My oldest son, Nick, was born after two years of trying to get pregnant and 12 hours of back-breaking natural labor on October 7, 1995. From the moment Nick was born, he was enthusiastic, warm, happy, and had a light that burned so brightly in him. His sense of humor was over the top and he was very outgoing.
Nick started swimming competitively at age 9. In January of 2008, I noticed his fatigue, but pushed it off. In June 2008, he struggled with ear infections, which wasn’t anything new, but this time a rash occurred from antibiotics or so we thought. On July 4, 2008, my healthy, exuberant son was diagnosed with T-cell Acute Lymphoblastic Leukemia. He didn’t go into remission after the first month, which started a path of the toughest chemo that ruined his body inside and out. He struggled with allergic reactions, infections, fatigue, vomiting, had to have his appendix removed and part of his colon. Everything that could have gone wrong did.
He spent most of September in the hospital in pain and all I could do was hold my baby and try to ease his pain. He turned 13 on October 7, 2008, he went into remission on October 18 and planned to get a bone marrow transplant. My birthday was on October 19, his little brother Stephen turned 11 on October 21. On October 26, 2008, Nick passed away suddenly from a spontaneous brain hemorrhage from the chemotherapy. October is a tough month for our family.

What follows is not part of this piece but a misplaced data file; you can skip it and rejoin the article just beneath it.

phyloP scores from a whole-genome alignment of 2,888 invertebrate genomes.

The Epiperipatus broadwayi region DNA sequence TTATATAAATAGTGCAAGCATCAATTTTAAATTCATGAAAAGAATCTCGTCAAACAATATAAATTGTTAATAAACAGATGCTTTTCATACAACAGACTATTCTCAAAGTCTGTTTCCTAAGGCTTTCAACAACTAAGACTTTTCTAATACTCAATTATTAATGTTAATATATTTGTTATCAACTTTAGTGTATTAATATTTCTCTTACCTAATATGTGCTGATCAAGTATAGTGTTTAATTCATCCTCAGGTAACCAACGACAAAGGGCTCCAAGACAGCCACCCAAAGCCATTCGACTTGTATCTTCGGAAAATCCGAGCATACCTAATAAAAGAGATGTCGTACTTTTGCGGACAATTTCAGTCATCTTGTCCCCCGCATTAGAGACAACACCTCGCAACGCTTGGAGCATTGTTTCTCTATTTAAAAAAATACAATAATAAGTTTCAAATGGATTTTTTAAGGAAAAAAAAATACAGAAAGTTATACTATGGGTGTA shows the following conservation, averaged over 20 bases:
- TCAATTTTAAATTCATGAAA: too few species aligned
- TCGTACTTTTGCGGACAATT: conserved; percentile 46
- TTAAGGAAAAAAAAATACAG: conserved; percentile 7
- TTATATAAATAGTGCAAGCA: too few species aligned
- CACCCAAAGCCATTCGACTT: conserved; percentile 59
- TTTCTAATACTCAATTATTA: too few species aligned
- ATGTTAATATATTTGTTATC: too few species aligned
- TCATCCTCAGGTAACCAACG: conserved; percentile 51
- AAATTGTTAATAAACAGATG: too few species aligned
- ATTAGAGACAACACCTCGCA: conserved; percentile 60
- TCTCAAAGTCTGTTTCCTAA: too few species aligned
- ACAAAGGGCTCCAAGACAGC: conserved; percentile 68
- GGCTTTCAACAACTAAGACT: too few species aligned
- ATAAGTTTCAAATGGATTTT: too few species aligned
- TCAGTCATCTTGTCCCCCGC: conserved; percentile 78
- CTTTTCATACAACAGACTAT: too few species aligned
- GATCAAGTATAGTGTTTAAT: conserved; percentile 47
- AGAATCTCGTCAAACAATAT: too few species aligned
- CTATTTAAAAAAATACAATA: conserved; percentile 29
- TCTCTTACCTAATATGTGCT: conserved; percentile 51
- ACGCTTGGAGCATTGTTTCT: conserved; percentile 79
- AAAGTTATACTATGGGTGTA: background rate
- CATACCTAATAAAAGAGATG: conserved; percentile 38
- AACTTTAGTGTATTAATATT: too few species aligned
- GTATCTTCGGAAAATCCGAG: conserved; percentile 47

My heart cracks a bit more at this time every year. I try not to relive what my son went through, but it’s hard. Instead I think about all that Nick has done. By taking the path that he did whether or not he or his soul chose it, veered us toward a much different path than we had thought when we first had children. You don’t think you will be burying one. If Nick never had cancer, we would not have started Nick’s Fight to be Healed. Our services may not have occurred. It amazes me what Nick’s life and passing has brought to this world.
It’s a hard path. It’s sad, heartbreaking and relentless. But just when I think I’m done, that I can’t go through another day, Nick shows me someone who needs my help; he sends a light to ease my darkness. These contrasts of good and bad, dark and light, life and death. This is what living is all about. And every day he and all the other children who battle prove to me that no matter how full of despair I feel, there is always hope.
Read these stories that will be shared every day during Childhood Cancer Awareness Month. Think of our children fighting for their lives and act. Whether it’s liking or sharing a photo or post, pasting our logo that raises awareness onto your social media, sending a note or care package to a child with cancer, making a donation at http://www.fighttobehealed.org or volunteering. Do something every day in September, because each time you do, you are the one spreading hope.